One Step Closer
As a second generation Indian immigrant in America, the push and pull of cultures has both defined and created conflict in my identity. My American Creed is about accepting all parts of myself and expanding that idea of celebrating diversity to the larger society.
The Initial Breakthrough
The American Creed ideates from unity through diversity. Everyone living in America has the same goal in mind: to better their lives. Put on such a high pedestal, the so-called “land of opportunity” has always been a dream of those living in other nations. The opportunities that emerge from America’s freedom and openness to creativity attract those from all around the world. When it comes to my family, their journey started about thirty years ago. Competing against thousands, possibly even millions, of people to get his visa accepted, my grandfather arranged for all of the necessary documents, filled out an application form, followed through for interviews, and eventually got approved by the Indian government. Barely knowing any English and having brought very little money, he decided to join his brother in running a dingy motel, landing himself his first American job.
With two kids beginning middle school, my father, my uncle, and my grandfather toiled away doing laundry and cleaning motel rooms all day long. As my father and uncle grew up and received an “American education,” they soon began to create a life of their own. They both went to Wayne State University and graduated with a masters degree in engineering. My father met my mother, my uncle met my aunt, and I, closely followed by my little brothers and cousin, was soon brought into existence. My grandfather's goal was to create a better life for his kids, and he did. My mom, born and raised in India, only coming to America after marriage at the age of nineteen, agrees that her only goal is to create a better life for her kids. For her, to come to America seemed like an excellent step in the right direction.
Accepting that life will never be perfect, but still always striving to make it better is what the American Creed is. Acknowledging the opportunities that are given and seizing them is what makes America prosper. Being persistent and constantly moving forward in life is the key to success, and is what ultimately unites Americans in the end.
Being an immigrant in America puts a strange cultural strain on the first generation in bounds of the nation as well as the next generations to come. The first few decades of my family living in America consisted of dressing up in traditional Indian clothes, visiting temples nearby, eating Indian meals everyday, and paying respect to elders. Attempting to preserve a culture that is practiced on the other side of the world is a lot different than when surrounded by people of the same culture.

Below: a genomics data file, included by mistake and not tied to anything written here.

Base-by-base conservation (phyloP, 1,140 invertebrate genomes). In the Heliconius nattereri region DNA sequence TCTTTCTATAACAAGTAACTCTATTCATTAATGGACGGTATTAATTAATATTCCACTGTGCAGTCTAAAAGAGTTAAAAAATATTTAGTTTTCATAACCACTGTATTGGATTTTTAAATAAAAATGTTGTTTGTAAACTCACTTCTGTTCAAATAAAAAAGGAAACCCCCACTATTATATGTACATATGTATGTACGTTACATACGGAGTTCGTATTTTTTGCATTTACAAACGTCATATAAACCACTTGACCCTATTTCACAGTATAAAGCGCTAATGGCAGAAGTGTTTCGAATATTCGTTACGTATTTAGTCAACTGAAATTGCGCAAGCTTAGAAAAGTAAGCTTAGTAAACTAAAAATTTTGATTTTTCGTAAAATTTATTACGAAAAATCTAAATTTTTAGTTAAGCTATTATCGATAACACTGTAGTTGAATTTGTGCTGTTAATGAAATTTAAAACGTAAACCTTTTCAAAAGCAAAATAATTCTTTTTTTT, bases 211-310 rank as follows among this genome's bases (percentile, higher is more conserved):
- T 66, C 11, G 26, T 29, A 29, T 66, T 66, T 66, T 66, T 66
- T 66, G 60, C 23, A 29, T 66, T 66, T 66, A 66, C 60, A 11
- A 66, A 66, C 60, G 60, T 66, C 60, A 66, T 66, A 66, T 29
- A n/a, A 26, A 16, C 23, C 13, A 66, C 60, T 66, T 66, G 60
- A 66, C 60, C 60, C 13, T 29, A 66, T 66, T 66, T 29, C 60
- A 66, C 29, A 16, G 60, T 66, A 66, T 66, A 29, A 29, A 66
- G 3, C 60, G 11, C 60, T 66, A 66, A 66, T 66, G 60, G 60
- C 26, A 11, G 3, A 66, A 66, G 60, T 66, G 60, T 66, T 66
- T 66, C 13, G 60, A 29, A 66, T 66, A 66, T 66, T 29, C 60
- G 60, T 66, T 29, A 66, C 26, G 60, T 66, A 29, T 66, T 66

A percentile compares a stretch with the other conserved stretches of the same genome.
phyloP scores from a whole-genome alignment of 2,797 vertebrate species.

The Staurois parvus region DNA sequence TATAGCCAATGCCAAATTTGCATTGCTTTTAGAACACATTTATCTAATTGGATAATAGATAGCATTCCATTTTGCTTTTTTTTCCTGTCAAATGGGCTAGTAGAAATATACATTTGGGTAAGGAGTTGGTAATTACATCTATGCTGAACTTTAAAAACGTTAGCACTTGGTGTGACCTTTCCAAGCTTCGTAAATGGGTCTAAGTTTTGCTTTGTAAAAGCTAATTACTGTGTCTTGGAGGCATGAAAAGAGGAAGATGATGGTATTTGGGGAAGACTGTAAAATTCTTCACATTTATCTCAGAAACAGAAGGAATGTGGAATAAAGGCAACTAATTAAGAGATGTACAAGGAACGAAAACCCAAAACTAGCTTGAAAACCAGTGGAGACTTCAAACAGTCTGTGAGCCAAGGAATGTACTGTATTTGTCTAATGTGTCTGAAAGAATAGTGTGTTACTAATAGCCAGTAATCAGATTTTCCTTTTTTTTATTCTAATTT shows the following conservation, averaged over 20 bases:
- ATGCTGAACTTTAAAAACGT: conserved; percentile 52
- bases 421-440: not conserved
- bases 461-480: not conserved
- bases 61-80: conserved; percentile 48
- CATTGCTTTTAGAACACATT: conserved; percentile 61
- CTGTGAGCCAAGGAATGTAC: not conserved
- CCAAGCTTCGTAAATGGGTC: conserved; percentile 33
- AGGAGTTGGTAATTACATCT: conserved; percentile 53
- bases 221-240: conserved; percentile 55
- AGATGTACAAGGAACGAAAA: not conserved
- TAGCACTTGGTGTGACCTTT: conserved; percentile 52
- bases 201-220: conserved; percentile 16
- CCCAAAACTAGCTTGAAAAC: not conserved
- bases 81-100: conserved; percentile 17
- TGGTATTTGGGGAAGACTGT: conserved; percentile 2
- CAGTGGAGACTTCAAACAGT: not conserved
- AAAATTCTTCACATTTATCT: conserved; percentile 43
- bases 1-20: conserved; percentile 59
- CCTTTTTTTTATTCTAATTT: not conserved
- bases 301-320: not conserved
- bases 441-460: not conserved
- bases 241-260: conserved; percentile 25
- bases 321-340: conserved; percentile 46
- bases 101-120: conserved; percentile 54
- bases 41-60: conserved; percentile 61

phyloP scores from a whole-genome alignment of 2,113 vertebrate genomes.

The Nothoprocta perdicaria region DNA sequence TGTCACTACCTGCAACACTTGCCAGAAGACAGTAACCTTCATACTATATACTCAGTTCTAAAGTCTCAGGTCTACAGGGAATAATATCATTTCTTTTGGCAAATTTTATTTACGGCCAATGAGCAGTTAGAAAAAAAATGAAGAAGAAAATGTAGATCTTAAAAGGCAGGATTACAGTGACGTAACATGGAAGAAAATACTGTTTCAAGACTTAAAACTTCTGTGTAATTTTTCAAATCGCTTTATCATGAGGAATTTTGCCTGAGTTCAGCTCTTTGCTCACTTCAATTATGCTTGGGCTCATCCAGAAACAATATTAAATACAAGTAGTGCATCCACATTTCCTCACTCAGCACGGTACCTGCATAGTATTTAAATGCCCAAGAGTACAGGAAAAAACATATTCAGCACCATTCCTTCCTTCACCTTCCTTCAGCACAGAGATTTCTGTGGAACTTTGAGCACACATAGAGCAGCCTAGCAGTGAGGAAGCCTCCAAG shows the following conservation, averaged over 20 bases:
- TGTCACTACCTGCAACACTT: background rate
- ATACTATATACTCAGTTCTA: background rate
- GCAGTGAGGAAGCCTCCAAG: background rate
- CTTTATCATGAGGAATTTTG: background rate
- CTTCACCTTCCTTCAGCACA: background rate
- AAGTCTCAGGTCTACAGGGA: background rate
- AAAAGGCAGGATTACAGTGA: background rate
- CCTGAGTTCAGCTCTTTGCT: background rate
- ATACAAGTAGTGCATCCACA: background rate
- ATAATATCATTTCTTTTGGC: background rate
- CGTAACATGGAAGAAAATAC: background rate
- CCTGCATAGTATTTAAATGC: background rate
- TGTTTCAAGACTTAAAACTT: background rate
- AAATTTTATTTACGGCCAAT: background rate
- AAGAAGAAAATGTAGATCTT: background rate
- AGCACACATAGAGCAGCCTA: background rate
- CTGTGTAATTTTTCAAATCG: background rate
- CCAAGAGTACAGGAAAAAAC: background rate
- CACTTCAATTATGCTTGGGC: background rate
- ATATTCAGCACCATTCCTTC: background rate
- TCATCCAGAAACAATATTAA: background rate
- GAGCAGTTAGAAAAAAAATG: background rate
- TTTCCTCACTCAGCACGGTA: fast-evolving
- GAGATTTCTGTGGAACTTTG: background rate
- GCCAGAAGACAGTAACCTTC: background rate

From the few times that I’ve visited India, I’ve always loved the sense of understanding and community that is undeniably there. So to imagine going from that measure of cultural embracement to a nation that has hundreds of different cultures to accept, there’s no doubt that a sense of belonging was lost. There’s no doubt that they felt out of place.There’s no doubt that they got some second glances. There’s no doubt that on some nights, they wished that they had never come to America in the first place. These people came straight off of an airplane, fighting with thousands, possibly even millions, over a visa stamp that allows them to live in the ‘land of opportunities.’ Not wanting to take it for granted, these people kept pushing to create a better life for themselves and their children. Hearing only praise of this country, the people of India are always jumping up and down to make a trip and start a new life.
Now, when I catch my mom saying “I wish I never came to America,” I’ll always give her a questioning look to see if she actually believed the words that came out of her mouth. The answer is always no. While the culture in us may never truly adjust to living in America, there is no doubt that the opportunities granted to us here are much greater than those in India. And that’s a sacrifice that we have to be willing to make.
As a second-generation Indian woman growing up in America, I’m constantly searching for an opportunity to showcase my culture. Still not widely accepted in America, my culture is a topic that many people wish to neglect. I’m fortunate enough to be attending Avondale High School, an incredibly diverse school, that encourages the exhibition of all types of people. As a tradition of some sorts, every year, Avondale High School hosts a diversity assembly. This year, I pulled together a few of my Indian classmates and we choreographed a dance that was then taught to both Indian and non-Indian students. Another dozen culture groups did the same and together we showed the unity that we have in our school.
Gaining a newfound confidence in my culture, I have vowed to never let the Indian part of me get swept away. I’ve found that identity is not only given, but can also be earned. I aspire to fulfill my identity as an Indian woman that has not only been given to me, but that I also wish to earn. I will keep the traditions of my family going. I will continue visiting my homeland and stay in touch with my relatives. I will never let the Indian part of me get lost and I will never overlook my culture. Realizing just how much my family has gone through to preserve our culture, I’ve learned to appreciate them much more than I have previously.
The assembly aimed not only help me accept my culture, but to also help the rest of the school understand that no matter how different and out of place that they may think that they are, there are so many people who feel just the same. It shows to never be ashamed of who you are and to embrace the cultures that we tend to keep hidden. That it is the fight to be heard that connects us all in the end. That truly represents my American creed.